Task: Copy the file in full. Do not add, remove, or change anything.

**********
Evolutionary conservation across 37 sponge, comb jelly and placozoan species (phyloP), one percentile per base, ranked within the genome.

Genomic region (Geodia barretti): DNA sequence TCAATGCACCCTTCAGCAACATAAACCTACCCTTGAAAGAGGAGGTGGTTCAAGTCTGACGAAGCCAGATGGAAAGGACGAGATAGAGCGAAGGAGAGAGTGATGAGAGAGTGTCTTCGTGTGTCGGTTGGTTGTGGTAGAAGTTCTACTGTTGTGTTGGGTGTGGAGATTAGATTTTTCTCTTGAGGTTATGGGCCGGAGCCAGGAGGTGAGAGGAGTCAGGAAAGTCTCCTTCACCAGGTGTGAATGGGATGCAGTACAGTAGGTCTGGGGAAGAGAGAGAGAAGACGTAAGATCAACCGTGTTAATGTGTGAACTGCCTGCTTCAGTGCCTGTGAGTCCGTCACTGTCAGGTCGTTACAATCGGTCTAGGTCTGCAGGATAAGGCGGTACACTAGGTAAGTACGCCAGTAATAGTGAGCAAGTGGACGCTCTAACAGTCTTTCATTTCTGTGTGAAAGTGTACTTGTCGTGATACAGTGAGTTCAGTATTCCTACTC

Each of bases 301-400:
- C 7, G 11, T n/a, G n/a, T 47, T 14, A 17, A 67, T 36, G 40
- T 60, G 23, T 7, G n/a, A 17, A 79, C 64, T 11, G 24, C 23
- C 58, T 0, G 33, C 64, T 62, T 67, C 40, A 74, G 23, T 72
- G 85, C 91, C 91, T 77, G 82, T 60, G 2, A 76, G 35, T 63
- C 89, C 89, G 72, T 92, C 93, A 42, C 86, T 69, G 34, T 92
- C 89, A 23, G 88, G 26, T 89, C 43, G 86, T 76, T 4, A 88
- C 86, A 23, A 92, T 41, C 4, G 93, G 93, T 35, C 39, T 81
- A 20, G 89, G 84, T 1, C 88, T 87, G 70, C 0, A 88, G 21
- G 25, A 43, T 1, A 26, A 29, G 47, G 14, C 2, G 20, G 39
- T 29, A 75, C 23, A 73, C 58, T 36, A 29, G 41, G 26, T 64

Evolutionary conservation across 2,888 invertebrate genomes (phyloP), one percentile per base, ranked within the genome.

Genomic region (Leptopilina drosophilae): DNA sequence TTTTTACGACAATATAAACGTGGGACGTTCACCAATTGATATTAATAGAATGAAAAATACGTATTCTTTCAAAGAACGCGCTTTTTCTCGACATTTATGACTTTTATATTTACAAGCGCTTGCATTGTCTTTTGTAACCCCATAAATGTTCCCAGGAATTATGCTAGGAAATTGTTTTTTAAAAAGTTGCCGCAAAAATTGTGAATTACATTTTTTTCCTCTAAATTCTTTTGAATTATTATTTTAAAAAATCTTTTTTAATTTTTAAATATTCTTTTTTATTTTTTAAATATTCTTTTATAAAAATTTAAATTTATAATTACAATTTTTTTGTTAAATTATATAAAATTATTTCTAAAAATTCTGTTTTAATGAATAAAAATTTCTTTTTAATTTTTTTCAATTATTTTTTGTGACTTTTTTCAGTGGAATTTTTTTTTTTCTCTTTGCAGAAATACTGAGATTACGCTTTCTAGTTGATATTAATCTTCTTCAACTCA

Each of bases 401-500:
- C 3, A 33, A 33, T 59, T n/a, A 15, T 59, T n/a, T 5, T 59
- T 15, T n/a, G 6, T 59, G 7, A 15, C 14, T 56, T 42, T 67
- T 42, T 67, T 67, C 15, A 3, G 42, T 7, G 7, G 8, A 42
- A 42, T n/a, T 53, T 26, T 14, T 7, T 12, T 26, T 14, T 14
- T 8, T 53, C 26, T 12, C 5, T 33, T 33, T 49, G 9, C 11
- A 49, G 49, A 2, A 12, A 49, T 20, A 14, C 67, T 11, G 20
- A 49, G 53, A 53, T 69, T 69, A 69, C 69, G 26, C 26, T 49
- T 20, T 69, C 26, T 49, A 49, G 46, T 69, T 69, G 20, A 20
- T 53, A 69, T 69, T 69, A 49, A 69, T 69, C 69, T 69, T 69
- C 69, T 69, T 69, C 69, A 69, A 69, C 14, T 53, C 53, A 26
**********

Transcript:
Evolutionary conservation across 37 sponge, comb jelly and placozoan species (phyloP), one percentile per base, ranked within the genome.

Genomic region (Geodia barretti): DNA sequence TCAATGCACCCTTCAGCAACATAAACCTACCCTTGAAAGAGGAGGTGGTTCAAGTCTGACGAAGCCAGATGGAAAGGACGAGATAGAGCGAAGGAGAGAGTGATGAGAGAGTGTCTTCGTGTGTCGGTTGGTTGTGGTAGAAGTTCTACTGTTGTGTTGGGTGTGGAGATTAGATTTTTCTCTTGAGGTTATGGGCCGGAGCCAGGAGGTGAGAGGAGTCAGGAAAGTCTCCTTCACCAGGTGTGAATGGGATGCAGTACAGTAGGTCTGGGGAAGAGAGAGAGAAGACGTAAGATCAACCGTGTTAATGTGTGAACTGCCTGCTTCAGTGCCTGTGAGTCCGTCACTGTCAGGTCGTTACAATCGGTCTAGGTCTGCAGGATAAGGCGGTACACTAGGTAAGTACGCCAGTAATAGTGAGCAAGTGGACGCTCTAACAGTCTTTCATTTCTGTGTGAAAGTGTACTTGTCGTGATACAGTGAGTTCAGTATTCCTACTC

Each of bases 301-400:
- C 7, G 11, T n/a, G n/a, T 47, T 14, A 17, A 67, T 36, G 40
- T 60, G 23, T 7, G n/a, A 17, A 79, C 64, T 11, G 24, C 23
- C 58, T 0, G 33, C 64, T 62, T 67, C 40, A 74, G 23, T 72
- G 85, C 91, C 91, T 77, G 82, T 60, G 2, A 76, G 35, T 63
- C 89, C 89, G 72, T 92, C 93, A 42, C 86, T 69, G 34, T 92
- C 89, A 23, G 88, G 26, T 89, C 43, G 86, T 76, T 4, A 88
- C 86, A 23, A 92, T 41, C 4, G 93, G 93, T 35, C 39, T 81
- A 20, G 89, G 84, T 1, C 88, T 87, G 70, C 0, A 88, G 21
- G 25, A 43, T 1, A 26, A 29, G 47, G 14, C 2, G 20, G 39
- T 29, A 75, C 23, A 73, C 58, T 36, A 29, G 41, G 26, T 64

Evolutionary conservation across 2,888 invertebrate genomes (phyloP), one percentile per base, ranked within the genome.

Genomic region (Leptopilina drosophilae): DNA sequence TTTTTACGACAATATAAACGTGGGACGTTCACCAATTGATATTAATAGAATGAAAAATACGTATTCTTTCAAAGAACGCGCTTTTTCTCGACATTTATGACTTTTATATTTACAAGCGCTTGCATTGTCTTTTGTAACCCCATAAATGTTCCCAGGAATTATGCTAGGAAATTGTTTTTTAAAAAGTTGCCGCAAAAATTGTGAATTACATTTTTTTCCTCTAAATTCTTTTGAATTATTATTTTAAAAAATCTTTTTTAATTTTTAAATATTCTTTTTTATTTTTTAAATATTCTTTTATAAAAATTTAAATTTATAATTACAATTTTTTTGTTAAATTATATAAAATTATTTCTAAAAATTCTGTTTTAATGAATAAAAATTTCTTTTTAATTTTTTTCAATTATTTTTTGTGACTTTTTTCAGTGGAATTTTTTTTTTTCTCTTTGCAGAAATACTGAGATTACGCTTTCTAGTTGATATTAATCTTCTTCAACTCA

Each of bases 401-500:
- C 3, A 33, A 33, T 59, T n/a, A 15, T 59, T n/a, T 5, T 59
- T 15, T n/a, G 6, T 59, G 7, A 15, C 14, T 56, T 42, T 67
- T 42, T 67, T 67, C 15, A 3, G 42, T 7, G 7, G 8, A 42
- A 42, T n/a, T 53, T 26, T 14, T 7, T 12, T 26, T 14, T 14
- T 8, T 53, C 26, T 12, C 5, T 33, T 33, T 49, G 9, C 11
- A 49, G 49, A 2, A 12, A 49, T 20, A 14, C 67, T 11, G 20
- A 49, G 53, A 53, T 69, T 69, A 69, C 69, G 26, C 26, T 49
- T 20, T 69, C 26, T 49, A 49, G 46, T 69, T 69, G 20, A 20
- T 53, A 69, T 69, T 69, A 49, A 69, T 69, C 69, T 69, T 69
- C 69, T 69, T 69, C 69, A 69, A 69, C 14, T 53, C 53, A 26